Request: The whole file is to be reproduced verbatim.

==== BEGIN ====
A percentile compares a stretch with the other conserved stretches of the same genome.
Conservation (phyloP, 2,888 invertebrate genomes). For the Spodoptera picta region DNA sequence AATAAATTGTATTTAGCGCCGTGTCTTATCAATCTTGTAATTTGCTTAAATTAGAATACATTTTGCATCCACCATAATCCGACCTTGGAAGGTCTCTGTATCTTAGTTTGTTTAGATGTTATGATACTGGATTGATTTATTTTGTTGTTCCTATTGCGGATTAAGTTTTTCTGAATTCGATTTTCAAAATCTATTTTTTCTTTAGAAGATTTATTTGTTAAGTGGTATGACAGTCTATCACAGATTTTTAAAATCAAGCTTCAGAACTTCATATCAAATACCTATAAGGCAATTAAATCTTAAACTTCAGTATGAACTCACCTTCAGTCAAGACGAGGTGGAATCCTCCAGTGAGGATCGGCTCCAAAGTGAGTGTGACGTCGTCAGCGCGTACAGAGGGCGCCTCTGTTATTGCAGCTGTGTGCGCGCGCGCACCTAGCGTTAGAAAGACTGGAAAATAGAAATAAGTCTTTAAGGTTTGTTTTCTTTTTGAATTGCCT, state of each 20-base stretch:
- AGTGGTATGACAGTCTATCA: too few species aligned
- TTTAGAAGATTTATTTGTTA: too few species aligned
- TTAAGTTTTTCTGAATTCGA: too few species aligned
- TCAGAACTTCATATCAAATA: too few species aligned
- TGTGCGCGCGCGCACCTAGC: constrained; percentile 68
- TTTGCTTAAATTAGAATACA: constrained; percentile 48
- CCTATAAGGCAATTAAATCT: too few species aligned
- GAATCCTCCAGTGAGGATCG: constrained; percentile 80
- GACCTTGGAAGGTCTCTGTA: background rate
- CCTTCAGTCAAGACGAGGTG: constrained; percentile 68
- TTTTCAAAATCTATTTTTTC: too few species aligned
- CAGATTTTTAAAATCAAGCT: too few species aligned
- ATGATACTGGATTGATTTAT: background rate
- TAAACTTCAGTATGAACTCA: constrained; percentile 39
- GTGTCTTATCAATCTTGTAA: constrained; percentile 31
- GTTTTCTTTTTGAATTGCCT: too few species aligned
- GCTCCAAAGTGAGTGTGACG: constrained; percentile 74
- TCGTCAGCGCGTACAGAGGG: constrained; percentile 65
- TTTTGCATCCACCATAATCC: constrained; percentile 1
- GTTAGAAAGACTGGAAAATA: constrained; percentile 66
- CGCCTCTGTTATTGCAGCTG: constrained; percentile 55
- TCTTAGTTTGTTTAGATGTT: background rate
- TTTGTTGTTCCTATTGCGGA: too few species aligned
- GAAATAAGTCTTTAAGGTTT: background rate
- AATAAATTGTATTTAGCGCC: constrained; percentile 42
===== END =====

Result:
A percentile compares a stretch with the other conserved stretches of the same genome.
Conservation (phyloP, 2,888 invertebrate genomes). For the Spodoptera picta region DNA sequence AATAAATTGTATTTAGCGCCGTGTCTTATCAATCTTGTAATTTGCTTAAATTAGAATACATTTTGCATCCACCATAATCCGACCTTGGAAGGTCTCTGTATCTTAGTTTGTTTAGATGTTATGATACTGGATTGATTTATTTTGTTGTTCCTATTGCGGATTAAGTTTTTCTGAATTCGATTTTCAAAATCTATTTTTTCTTTAGAAGATTTATTTGTTAAGTGGTATGACAGTCTATCACAGATTTTTAAAATCAAGCTTCAGAACTTCATATCAAATACCTATAAGGCAATTAAATCTTAAACTTCAGTATGAACTCACCTTCAGTCAAGACGAGGTGGAATCCTCCAGTGAGGATCGGCTCCAAAGTGAGTGTGACGTCGTCAGCGCGTACAGAGGGCGCCTCTGTTATTGCAGCTGTGTGCGCGCGCGCACCTAGCGTTAGAAAGACTGGAAAATAGAAATAAGTCTTTAAGGTTTGTTTTCTTTTTGAATTGCCT, state of each 20-base stretch:
- AGTGGTATGACAGTCTATCA: too few species aligned
- TTTAGAAGATTTATTTGTTA: too few species aligned
- TTAAGTTTTTCTGAATTCGA: too few species aligned
- TCAGAACTTCATATCAAATA: too few species aligned
- TGTGCGCGCGCGCACCTAGC: constrained; percentile 68
- TTTGCTTAAATTAGAATACA: constrained; percentile 48
- CCTATAAGGCAATTAAATCT: too few species aligned
- GAATCCTCCAGTGAGGATCG: constrained; percentile 80
- GACCTTGGAAGGTCTCTGTA: background rate
- CCTTCAGTCAAGACGAGGTG: constrained; percentile 68
- TTTTCAAAATCTATTTTTTC: too few species aligned
- CAGATTTTTAAAATCAAGCT: too few species aligned
- ATGATACTGGATTGATTTAT: background rate
- TAAACTTCAGTATGAACTCA: constrained; percentile 39
- GTGTCTTATCAATCTTGTAA: constrained; percentile 31
- GTTTTCTTTTTGAATTGCCT: too few species aligned
- GCTCCAAAGTGAGTGTGACG: constrained; percentile 74
- TCGTCAGCGCGTACAGAGGG: constrained; percentile 65
- TTTTGCATCCACCATAATCC: constrained; percentile 1
- GTTAGAAAGACTGGAAAATA: constrained; percentile 66
- CGCCTCTGTTATTGCAGCTG: constrained; percentile 55
- TCTTAGTTTGTTTAGATGTT: background rate
- TTTGTTGTTCCTATTGCGGA: too few species aligned
- GAAATAAGTCTTTAAGGTTT: background rate
- AATAAATTGTATTTAGCGCC: constrained; percentile 42